Routine Low-back Pain Scans Do Not Improve Outcomes

February 26, 2009

Evidence from a meta-analysis has researchers recommending that physicians "should not immediately order routine scans for low-back pain unless they observe features of a serious underlying condition."

Evidence from a meta-analysis, published in The Lancet this month, has researchers from the Oregon Evidence-Based Practice Center at Oregon Health & Science University (OHSU) recommending that physicians “should not immediately order routine scans for low-back pain unless they observe features of a serious underlying condition,” as routine scans may not result in improved outcomes. In some cases, these scans even resulted in worse outcomes in pain, function, and anxiety level.

Lead author Roger Chou, MD, scientific director of the Oregon Evidence-Based Practice Center at OHSU, and colleagues reviewed six randomized controlled trials that together covered more than 1,800 patients. The trials compared CT, MRI, and X-ray scans with normal clinical care that did not involve immediate imaging. The trials reported a “range of outcomes including pain, function, quality of life, mental health, overall patient-reported improvement, and patient satisfaction.” No significant differences were found between t imaging and usual clinical care, with the data applying primarily to acute or sub-acute low-back pain.

Chou said that “Clinicians may think they are helping patients by doing routine X-rays or MRIs, but these diagnostic tests increase medical costs, can result in unnecessary surgeries or other invasive procedures, and may cause patients to stop being active probably the best thing for back health because they are worried about common findings such as degenerated discs or arthritis, not understanding that these are very weakly associated with back pain.”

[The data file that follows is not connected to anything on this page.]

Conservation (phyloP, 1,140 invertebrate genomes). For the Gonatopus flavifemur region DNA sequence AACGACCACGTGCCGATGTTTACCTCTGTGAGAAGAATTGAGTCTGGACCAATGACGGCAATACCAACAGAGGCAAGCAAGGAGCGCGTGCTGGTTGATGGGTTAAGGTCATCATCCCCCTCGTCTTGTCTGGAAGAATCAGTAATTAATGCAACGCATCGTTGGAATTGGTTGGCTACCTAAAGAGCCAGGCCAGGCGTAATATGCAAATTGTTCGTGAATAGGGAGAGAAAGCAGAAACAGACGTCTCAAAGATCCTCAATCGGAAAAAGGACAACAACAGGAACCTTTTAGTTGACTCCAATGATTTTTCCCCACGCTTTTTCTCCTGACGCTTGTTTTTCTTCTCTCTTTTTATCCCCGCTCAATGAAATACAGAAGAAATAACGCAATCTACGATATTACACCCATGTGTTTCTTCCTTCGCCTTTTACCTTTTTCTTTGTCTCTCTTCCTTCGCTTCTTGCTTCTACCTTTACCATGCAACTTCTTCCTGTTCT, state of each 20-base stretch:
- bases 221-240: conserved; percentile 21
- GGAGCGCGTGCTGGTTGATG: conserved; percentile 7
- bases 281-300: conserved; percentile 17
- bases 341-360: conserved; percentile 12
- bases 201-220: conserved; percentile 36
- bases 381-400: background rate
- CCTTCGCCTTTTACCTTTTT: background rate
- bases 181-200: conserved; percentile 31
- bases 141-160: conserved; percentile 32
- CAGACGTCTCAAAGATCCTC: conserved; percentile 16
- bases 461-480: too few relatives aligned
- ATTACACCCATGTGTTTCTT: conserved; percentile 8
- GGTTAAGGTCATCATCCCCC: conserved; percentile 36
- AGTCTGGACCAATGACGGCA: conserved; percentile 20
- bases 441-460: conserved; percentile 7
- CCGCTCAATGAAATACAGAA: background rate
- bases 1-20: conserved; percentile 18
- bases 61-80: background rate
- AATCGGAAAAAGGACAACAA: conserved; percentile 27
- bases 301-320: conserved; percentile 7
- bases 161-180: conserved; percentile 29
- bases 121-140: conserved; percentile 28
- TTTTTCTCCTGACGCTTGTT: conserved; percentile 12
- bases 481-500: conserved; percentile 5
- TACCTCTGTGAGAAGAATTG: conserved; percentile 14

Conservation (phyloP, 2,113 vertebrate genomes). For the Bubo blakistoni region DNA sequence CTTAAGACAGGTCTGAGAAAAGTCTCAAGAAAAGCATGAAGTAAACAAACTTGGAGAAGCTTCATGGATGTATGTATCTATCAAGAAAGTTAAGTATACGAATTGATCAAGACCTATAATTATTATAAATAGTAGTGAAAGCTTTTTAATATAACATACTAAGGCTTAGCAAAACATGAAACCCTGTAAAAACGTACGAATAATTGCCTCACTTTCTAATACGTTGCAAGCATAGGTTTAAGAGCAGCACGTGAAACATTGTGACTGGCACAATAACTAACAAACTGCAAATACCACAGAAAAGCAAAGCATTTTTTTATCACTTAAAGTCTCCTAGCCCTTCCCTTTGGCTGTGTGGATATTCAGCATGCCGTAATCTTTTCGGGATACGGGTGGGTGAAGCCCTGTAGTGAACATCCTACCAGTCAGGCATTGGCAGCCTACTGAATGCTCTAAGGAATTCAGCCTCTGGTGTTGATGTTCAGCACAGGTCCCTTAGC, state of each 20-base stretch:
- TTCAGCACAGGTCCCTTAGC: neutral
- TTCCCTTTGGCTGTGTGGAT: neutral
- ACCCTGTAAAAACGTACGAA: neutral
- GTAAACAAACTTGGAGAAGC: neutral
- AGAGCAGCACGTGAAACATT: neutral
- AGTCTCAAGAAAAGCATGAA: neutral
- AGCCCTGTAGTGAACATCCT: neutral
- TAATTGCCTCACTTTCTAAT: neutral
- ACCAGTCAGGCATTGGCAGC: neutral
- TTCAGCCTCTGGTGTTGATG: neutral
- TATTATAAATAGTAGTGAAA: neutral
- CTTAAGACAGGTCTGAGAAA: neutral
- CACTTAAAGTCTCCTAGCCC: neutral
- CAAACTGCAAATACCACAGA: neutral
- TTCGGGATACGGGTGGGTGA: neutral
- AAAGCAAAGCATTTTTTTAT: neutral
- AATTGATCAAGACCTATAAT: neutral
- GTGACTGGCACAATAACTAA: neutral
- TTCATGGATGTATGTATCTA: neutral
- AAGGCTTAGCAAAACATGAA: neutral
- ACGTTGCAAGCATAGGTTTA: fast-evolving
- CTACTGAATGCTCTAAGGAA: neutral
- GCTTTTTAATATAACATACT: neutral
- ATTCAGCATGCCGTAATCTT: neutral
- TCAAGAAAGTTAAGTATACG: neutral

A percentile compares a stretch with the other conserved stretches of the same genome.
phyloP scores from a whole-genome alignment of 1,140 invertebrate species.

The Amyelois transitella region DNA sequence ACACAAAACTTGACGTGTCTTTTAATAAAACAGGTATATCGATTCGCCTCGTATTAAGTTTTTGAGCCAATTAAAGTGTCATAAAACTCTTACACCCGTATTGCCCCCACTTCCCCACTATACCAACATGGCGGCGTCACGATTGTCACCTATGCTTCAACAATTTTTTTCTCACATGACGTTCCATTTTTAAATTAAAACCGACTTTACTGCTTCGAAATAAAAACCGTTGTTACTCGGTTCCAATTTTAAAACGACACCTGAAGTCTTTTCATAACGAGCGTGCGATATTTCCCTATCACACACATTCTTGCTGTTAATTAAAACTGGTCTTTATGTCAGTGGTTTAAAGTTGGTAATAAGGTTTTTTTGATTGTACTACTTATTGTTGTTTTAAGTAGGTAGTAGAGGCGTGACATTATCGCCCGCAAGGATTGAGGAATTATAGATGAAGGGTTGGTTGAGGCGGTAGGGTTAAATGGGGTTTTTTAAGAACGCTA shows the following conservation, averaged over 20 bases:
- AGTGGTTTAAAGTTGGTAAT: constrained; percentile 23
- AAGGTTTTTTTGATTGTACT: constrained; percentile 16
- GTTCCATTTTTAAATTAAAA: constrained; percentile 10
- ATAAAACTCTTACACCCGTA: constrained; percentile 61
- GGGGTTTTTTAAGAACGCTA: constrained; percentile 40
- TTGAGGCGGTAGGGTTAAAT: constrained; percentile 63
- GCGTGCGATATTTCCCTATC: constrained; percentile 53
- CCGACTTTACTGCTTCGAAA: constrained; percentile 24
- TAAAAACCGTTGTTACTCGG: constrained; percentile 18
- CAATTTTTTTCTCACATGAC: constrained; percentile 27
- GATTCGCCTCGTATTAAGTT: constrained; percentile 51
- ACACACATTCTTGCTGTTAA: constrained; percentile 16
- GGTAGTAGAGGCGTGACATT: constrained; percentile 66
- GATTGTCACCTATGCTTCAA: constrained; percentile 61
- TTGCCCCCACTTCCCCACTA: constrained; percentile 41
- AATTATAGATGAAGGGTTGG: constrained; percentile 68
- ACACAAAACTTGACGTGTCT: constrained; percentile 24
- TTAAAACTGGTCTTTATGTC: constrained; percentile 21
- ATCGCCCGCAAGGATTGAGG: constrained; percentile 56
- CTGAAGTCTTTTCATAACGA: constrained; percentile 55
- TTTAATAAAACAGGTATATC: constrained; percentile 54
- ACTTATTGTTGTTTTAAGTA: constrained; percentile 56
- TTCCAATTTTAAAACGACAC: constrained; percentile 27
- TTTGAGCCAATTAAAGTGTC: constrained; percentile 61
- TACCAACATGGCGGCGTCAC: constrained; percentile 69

The researchers also noted that the expectations and preferences of patients about imaging should be addressed, because “80 percent of patients with low-back pain in one trial would undergo radiography if given the choice, despite no benefits with routine imaging…[indicating that] educational interventions for reducing the proportion of patients with low-back pain who believe that routine imaging should be done.”

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specialty: pain management